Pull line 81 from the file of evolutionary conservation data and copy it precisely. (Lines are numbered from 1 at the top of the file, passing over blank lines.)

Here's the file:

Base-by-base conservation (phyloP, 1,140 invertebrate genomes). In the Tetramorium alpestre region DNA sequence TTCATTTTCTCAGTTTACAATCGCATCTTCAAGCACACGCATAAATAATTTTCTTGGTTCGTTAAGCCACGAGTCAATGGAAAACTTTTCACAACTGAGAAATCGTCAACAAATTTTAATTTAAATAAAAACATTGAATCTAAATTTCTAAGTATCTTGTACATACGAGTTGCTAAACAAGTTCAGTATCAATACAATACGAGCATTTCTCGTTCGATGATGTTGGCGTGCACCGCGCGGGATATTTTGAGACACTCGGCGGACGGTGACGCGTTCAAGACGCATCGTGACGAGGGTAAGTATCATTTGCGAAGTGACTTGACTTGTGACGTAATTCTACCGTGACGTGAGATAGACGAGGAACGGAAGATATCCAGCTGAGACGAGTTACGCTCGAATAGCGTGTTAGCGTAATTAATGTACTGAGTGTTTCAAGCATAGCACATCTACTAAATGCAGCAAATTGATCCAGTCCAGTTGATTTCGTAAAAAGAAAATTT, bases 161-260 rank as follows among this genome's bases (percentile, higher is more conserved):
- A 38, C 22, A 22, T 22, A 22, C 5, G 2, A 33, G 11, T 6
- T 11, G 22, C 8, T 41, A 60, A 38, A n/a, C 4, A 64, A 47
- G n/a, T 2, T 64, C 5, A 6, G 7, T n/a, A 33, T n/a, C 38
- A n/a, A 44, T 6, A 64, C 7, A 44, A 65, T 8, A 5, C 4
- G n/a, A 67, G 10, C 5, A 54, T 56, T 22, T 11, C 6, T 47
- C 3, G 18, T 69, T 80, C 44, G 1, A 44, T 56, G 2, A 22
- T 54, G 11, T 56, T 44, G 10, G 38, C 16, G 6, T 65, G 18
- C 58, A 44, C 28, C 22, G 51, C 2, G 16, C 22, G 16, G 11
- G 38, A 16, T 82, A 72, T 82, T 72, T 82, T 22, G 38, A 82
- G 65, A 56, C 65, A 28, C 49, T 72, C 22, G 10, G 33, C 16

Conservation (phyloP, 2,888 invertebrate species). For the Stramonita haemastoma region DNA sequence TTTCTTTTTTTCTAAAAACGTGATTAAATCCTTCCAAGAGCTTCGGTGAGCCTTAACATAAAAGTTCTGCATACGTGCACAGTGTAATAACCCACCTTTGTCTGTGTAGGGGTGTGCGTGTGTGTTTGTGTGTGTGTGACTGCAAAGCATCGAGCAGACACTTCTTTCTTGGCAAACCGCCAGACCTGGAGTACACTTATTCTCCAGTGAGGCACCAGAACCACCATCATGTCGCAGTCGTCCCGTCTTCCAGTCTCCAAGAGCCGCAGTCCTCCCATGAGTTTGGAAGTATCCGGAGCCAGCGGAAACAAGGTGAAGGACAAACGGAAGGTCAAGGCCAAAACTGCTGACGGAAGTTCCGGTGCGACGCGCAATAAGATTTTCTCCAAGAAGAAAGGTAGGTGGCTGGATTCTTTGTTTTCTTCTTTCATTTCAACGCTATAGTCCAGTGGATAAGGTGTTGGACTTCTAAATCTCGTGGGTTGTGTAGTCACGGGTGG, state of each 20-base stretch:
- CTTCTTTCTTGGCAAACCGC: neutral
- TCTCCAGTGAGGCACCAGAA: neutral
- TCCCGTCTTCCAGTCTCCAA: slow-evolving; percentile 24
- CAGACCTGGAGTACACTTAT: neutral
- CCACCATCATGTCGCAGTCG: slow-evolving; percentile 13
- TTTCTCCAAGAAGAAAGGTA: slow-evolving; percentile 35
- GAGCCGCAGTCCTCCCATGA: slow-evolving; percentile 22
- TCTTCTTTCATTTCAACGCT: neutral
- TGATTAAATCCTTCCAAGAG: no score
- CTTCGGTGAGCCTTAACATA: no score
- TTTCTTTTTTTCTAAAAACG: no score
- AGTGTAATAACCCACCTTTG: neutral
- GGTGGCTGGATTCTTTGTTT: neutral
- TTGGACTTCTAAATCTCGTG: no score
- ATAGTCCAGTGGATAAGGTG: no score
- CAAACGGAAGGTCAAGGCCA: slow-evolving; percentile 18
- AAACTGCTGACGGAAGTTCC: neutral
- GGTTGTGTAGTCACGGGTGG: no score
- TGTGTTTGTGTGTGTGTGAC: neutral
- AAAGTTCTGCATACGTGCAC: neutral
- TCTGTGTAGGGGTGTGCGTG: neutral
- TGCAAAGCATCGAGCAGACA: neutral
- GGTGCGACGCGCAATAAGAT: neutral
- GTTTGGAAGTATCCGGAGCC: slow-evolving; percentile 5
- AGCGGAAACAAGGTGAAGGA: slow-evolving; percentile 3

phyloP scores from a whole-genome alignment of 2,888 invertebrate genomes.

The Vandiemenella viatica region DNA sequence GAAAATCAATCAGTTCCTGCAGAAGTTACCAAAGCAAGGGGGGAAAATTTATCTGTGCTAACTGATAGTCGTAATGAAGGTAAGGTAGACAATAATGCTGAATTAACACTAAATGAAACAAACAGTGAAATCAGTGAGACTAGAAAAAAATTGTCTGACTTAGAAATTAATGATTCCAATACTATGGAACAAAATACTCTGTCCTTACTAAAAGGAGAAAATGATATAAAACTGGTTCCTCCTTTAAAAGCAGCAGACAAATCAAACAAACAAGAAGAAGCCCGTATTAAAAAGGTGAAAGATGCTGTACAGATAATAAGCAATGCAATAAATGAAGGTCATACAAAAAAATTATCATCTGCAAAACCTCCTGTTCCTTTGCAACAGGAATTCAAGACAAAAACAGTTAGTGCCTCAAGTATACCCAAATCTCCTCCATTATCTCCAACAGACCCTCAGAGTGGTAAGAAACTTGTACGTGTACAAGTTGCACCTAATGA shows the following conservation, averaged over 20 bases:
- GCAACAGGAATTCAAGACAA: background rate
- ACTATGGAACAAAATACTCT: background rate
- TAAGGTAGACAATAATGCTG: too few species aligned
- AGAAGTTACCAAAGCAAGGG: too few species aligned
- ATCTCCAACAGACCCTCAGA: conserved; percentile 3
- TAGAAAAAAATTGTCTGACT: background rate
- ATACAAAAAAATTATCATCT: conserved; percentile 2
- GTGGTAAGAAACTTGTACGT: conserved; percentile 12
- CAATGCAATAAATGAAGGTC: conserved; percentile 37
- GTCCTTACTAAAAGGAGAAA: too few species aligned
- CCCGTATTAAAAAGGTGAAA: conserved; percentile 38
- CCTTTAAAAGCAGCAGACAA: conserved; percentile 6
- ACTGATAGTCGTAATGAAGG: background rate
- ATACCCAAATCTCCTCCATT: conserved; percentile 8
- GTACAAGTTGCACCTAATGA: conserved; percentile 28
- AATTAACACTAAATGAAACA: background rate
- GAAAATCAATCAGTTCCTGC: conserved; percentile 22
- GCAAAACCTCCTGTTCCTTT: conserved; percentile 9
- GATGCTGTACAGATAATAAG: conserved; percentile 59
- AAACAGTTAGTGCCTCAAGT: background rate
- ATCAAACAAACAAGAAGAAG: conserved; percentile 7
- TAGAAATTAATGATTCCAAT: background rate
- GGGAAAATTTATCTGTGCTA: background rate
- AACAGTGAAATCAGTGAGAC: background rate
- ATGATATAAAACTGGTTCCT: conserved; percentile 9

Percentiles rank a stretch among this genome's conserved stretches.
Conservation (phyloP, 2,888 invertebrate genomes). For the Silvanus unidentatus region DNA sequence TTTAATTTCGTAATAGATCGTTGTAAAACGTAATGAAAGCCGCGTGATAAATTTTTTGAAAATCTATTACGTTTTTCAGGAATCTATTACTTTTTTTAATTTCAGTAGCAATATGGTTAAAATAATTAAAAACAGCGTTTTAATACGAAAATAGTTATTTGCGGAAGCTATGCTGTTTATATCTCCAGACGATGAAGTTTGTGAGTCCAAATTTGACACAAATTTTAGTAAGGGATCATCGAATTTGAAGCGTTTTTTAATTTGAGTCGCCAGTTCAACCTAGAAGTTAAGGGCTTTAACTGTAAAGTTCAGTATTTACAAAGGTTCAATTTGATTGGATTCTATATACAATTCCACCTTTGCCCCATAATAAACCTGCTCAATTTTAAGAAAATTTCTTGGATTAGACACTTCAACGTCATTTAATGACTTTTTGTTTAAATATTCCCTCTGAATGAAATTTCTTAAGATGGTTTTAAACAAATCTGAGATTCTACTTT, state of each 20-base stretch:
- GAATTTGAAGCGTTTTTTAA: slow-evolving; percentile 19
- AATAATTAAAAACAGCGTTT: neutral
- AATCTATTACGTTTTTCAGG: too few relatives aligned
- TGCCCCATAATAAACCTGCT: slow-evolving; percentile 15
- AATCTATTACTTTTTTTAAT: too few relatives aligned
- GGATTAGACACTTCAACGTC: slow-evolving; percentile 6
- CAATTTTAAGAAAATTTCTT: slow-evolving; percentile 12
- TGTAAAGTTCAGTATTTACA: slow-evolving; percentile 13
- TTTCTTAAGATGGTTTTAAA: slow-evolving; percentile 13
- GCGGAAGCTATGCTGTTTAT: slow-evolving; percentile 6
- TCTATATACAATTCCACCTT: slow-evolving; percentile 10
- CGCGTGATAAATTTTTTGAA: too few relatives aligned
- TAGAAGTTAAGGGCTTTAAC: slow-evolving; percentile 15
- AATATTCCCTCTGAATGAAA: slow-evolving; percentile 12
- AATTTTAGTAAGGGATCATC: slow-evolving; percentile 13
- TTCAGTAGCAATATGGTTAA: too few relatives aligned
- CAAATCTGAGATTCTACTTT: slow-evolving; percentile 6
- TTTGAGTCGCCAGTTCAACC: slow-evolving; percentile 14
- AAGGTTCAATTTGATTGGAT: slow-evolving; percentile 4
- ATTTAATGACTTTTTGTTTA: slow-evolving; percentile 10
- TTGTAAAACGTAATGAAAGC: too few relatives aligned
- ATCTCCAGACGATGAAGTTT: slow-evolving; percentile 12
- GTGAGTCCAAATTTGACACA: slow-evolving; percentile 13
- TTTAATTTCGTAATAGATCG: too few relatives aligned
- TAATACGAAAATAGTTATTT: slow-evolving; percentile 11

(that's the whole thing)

- AATTTTAGTAAGGGATCATC: slow-evolving; percentile 13